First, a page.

Her daughter plucks pomegranates from the tree in the back yard, chickens squawk, bitter oranges tumble from branches, the sun streams through the beaded curtain. Joana rests her feet, her rosy swollen ankles in need of a rest. At 76, baking is very physical. Visit her house in Vidigueira.
Joana and her daughter kneading and preparing the bread
Baking the bread in the oven in her living room.
Joana Roque's home bakery. This man is frustrated because she hasn't got the special book to write a receipt for the bread he has bought. In Portugal if you are caught driving between cities without a bit of paper to prove that you paid tax on your purchase, you can be fined. Even for a micro-business like this.
Bread, sugar and olive oil

Olive oil is good for you. Astronauts drink it before going on a flight because it is helpful against radioactivity.We do an olive oil tasting in Moura. How you do it is this: a small amount is poured into a dark glass and a glass saucer is placed on top. You must not judge olive oil by the colour. Unlike wine, olive oil does not age. The newer the better. You warm the dark blue glass in your palms, so that the oil will soften and release odour. Remove the glass saucer. Take a big sniff. What do you get? Is there fruit? Is there spice? Is there mould? Then you taste, sucking it through your teeth. We taste three. Olive oil tastings have a maximum of 6 or 7 in a session. Wine tasters can do 40 different wines right off the bat. We feel the differing levels of greenness, of pepper hitting the throat, we are alert for any signs of rancid. Most farmers don't know how to taste, explains our guide. It's only recently that olive oil has become good, before it suffered from fermentation, but people are used to a 'fusty' taste. The difference between olive oil, virgin olive oil and extra virgin is that extra virgin must be without fault. Not a hint of fermentation. Extra virgin means very young.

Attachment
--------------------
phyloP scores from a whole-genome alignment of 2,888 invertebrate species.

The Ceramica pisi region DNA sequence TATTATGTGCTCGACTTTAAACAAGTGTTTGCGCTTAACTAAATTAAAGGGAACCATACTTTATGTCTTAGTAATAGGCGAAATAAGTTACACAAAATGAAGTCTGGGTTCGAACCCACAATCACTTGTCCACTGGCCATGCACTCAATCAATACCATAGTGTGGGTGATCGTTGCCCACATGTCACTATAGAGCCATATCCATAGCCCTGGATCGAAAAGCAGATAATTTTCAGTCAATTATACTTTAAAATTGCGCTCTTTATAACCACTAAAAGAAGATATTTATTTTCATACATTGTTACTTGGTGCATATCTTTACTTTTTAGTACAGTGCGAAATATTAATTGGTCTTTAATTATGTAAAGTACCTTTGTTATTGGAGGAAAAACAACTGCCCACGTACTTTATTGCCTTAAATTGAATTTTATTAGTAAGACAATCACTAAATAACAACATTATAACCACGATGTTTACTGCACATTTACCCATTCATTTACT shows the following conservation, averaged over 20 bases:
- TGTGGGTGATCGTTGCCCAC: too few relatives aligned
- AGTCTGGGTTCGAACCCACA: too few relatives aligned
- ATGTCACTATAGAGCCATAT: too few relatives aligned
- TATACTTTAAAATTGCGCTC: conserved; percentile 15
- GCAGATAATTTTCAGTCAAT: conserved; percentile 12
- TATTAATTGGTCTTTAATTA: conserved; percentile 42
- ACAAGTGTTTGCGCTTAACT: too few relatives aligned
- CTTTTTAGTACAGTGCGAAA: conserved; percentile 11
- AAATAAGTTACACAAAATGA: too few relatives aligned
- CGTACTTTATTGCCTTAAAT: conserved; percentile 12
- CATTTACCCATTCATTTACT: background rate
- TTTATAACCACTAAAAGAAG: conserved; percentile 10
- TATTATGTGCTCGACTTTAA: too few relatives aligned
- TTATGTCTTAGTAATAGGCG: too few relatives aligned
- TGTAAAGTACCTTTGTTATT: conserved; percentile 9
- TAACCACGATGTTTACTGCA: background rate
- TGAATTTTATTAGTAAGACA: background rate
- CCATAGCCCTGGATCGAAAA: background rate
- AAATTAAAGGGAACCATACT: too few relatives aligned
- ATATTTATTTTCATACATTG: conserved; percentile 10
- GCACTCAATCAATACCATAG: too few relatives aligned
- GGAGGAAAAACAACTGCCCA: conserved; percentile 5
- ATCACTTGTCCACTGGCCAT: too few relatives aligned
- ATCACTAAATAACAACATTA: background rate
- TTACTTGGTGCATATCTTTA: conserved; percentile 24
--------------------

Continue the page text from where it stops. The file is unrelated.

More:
The olive oil tasting at Moura, where they have an olive oil museum.
Olive oil tasting at Herdade do Esporao
Alentejo has become fashionable with people from Lisbon as a weekend retreat. In the last decade it has turned over the land to growing wine; small bespoke vinyards using Port grapes blended with more traditional varieties. The whites I have tasted are bright and minerally, the reds are weighty, with blackberry notes and liquorice and mint.

An artificial lake was built in 2002, making Alentejo fertile and wine production has increased. I spoke to the winemaker & owner of Herdade do Sobrosa, Felipe Teixera Pinto (a Julio Iglesias lookalike but even more handsome) about his wines. Portuguese wines sell well in Brazil and more recently to Angola, he told me. We are selling also to China, but they want French wines, the Chinese think in terms of brand not taste.

You can't buy any other nationality wines in France, I mentioned.

It's the same here, we don't buy French wines in Portugal, shrugged Felipe. We don't sell that many in the UK, the taxes are so high.

I heard this from several wine makers in the Alentejo region. So much for European solidarity, successive UK governments use wine, because it's nice, and because they want to punish and deprive us of anything nice in our lives, as a excuse to skin us. A good bottle of Portuguese wine, costing perhaps 5 euros, would cost more than £20 in the UK.
The romantic Herdade do Sobroso
Watching mass on the TV while tasting wines at Encostas de Estremoz.

Three things I've noticed about the Alentejo region:

1) They don't put locks on toilet doors

2) They don't put salt and pepper on the table.


3) They really love ornate lampshades and lamps.